She bit her lip again, staring at it.
Peter pulled it over his head and held it out. “Here, you can touch it. Won’t hurt.”
She took a quick breath, eyes gleaming. Clutching the boy’s hand tighter, she edged over to Peter’s bedding, reaching out to touch the glittering crystal. She gave him a dazzling smile.
“Iris!” The door crashed open against the wall.
The girl dropped the pendant and leaped back, hugging the little boy against her.
It was the Corybant with the schizophrenic hair again. Eurydice, he’d gotten out of one of the others. She glared in the doorway, jerking a hand at the girl. “Back to the hearths! Now!”
Iris shot Peter a look, grinned, and bolted out of the hut, dragging the gawking toddler along. The Corybant looked after them, a smile quirking her lips. Then she swerved back to Peter, scowling. “If you touched them. . . .”
He lifted his fettered hand. “Cool out, Eury.” He slipped the necklace on again.
She spat and shoved the basket over to him with her foot. Pretty much the same stuff, though they’d thrown in some dried figs this time.
“Thanks. Want one?” Chewing, he held one up toward her.
She tightened her lips and stepped back a pace, gripping the rifle, nostrils flaring like one of the New Lambs clutching her hymn book and sniffing out impropriety.
Peter gave an exaggerated shrug and took his time emptying the basket, weighing the bread in his hands, raising his eyebrows over the big chunk of cheese, sniffing a little pot of stewed greens, enjoying provoking her. “Mmm. You women know how to treat a guy right.”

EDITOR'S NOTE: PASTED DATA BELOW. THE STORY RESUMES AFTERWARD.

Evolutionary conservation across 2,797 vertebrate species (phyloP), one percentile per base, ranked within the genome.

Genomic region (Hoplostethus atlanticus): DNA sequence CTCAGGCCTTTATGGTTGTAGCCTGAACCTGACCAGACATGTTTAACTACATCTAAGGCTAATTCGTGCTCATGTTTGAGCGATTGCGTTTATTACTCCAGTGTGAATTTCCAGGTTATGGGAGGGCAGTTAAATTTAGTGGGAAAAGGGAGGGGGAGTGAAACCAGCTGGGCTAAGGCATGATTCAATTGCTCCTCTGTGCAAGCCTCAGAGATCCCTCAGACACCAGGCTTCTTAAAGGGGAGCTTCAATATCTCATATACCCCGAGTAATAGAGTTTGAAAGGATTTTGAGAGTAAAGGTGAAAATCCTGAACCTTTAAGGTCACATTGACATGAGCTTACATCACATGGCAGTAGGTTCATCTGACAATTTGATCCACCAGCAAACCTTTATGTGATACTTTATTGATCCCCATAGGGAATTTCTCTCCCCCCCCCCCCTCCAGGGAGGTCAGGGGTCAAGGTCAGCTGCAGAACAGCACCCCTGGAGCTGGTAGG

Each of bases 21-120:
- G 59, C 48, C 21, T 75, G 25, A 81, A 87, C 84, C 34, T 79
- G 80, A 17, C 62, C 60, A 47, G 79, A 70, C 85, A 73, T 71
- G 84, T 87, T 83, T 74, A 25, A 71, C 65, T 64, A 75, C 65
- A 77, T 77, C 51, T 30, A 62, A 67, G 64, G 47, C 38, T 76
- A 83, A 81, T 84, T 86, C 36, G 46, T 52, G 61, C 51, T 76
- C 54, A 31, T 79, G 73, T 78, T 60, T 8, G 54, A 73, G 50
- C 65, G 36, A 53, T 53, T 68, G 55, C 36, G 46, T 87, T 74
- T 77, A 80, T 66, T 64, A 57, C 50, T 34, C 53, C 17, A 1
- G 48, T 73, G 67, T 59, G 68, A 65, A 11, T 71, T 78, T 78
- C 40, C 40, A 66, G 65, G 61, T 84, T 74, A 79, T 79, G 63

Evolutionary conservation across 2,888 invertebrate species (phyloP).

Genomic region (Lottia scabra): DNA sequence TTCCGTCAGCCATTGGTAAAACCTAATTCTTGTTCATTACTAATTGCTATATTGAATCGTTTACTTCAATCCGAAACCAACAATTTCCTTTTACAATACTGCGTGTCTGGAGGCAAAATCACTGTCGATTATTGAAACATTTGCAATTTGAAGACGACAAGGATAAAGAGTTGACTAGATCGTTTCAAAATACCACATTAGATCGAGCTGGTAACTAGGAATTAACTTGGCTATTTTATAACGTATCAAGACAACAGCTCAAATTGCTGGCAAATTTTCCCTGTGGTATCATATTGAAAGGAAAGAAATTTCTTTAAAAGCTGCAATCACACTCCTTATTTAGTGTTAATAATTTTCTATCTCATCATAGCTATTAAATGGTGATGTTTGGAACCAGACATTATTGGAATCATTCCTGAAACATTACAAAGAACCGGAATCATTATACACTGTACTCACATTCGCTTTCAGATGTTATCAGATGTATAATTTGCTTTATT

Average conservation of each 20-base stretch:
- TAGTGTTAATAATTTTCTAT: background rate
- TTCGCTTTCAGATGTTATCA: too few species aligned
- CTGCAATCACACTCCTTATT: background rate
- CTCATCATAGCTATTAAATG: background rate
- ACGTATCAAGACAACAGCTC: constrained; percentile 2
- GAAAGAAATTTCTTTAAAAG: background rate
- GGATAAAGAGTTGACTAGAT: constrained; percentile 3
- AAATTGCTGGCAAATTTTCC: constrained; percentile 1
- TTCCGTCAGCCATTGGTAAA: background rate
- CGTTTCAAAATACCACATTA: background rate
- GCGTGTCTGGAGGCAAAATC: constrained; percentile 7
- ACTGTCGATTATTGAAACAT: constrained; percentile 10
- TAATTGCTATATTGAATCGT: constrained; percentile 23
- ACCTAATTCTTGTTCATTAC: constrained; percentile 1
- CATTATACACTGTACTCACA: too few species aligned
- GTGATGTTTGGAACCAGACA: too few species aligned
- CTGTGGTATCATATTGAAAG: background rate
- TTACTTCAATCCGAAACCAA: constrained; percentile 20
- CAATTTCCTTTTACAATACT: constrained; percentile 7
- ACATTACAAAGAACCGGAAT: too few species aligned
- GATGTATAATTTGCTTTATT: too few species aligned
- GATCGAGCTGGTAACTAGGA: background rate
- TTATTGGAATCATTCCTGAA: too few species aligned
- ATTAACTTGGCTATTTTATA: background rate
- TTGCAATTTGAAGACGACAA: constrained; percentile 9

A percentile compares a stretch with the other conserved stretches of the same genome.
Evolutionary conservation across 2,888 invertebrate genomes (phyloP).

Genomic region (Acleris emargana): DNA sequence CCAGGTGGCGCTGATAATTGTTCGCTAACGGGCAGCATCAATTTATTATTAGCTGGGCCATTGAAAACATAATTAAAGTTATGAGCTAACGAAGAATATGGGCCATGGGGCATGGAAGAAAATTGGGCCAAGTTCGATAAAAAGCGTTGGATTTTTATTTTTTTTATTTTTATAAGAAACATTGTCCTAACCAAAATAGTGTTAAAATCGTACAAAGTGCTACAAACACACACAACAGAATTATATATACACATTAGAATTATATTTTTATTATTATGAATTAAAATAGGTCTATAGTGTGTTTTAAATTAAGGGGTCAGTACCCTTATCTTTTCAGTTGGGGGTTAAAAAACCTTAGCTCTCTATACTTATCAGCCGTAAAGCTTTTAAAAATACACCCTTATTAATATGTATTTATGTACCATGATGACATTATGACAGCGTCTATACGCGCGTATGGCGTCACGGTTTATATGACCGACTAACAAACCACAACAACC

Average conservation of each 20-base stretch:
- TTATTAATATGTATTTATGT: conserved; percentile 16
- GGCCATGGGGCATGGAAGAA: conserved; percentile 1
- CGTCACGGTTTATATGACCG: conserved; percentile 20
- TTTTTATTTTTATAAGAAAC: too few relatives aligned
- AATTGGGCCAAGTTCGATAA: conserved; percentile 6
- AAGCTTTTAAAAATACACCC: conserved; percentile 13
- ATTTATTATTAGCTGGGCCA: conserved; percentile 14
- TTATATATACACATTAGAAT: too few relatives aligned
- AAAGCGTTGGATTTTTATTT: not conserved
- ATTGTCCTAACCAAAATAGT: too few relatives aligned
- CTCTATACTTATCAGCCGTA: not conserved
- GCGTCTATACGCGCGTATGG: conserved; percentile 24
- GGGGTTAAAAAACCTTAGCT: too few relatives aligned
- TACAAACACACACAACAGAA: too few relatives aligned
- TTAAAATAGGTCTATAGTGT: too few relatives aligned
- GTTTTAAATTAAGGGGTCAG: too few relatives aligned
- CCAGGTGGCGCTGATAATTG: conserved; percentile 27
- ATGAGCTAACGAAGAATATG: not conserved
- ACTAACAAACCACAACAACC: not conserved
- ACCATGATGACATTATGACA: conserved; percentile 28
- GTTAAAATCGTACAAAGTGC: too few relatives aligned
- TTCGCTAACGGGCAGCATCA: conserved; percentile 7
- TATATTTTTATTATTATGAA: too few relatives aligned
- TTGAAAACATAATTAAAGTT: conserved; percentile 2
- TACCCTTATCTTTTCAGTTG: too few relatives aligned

“The basket.” She bent resentfully as he tossed it back. She started to leave, then said grudgingly, “One of our Wise-Mothers has returned. She’ll come to question you.”
“I’ll find room on my calendar.”
She frowned and came up with a parting shot. “Now she’s back, we’ll have a ceremony.” The door latched shut.
Dread shivered through him, this time nothing to do with earthquakes. He’d remembered what the wild mountain Corybantes back in the good old days used to do to the vine king after his short orgiastic reign. Best not to think about the spears, the knives. . . . The teeth.
What were they going to question him about now? He’d convinced the “Wise-Mothers” he’d already talked to that he’d been with Ariadne, not the mercenaries—he thought. The lines of communication hadn’t exactly been flowing:
The old crone, a white-braided Greek who looked to have survived a century of hard labor on the sunbaked hills, had sat blank-faced, dark eyes fixed on a point somewhere past Peter’s left shoulder. The plump young Italian was nursing a baby as she questioned Peter. Her Greek was worse than Peter’s, so they were maybe missing a connection here and there.
By that time, a persistent sensation of altered reality had settled over him. He did try. But the Corybantes wouldn’t answer any of his questions, especially about the upcoming “ceremony.” He’d broken their laws. He explained the logical thing to do was let him go, since they didn’t want men on their mountain, but they didn’t seem impressed with his reasoning. They did make it clear they believed in what Ariadne was trying to do. Something about “the Mother” calling her back. They’d seemed pretty interested in having her make another go at the cavern.
And they’d asked him about the crystal pendant. He could tell the Italian was tempted to take it, but she didn’t. He’d tried to convince them he could arrange a meeting with Ariadne if they’d let him out. They hadn’t bit.
Peter was still stubbornly hoping they’d find Ariadne on the mountain. He was sure they wouldn’t hurt her even if they were crazy—hell, crazy didn’t have a meaning any more. She could be hurt somewhere out there. Maybe it was cracking her head on the stone pillar that had made her go nuts and attack him. What would she do now? Damn. If she tried to go to her connections in Athens, she’d be a sitting duck.
Eyes squeezed shut, Peter blew out a long breath. His hand was clutching Ariadne’s quartz pendant again.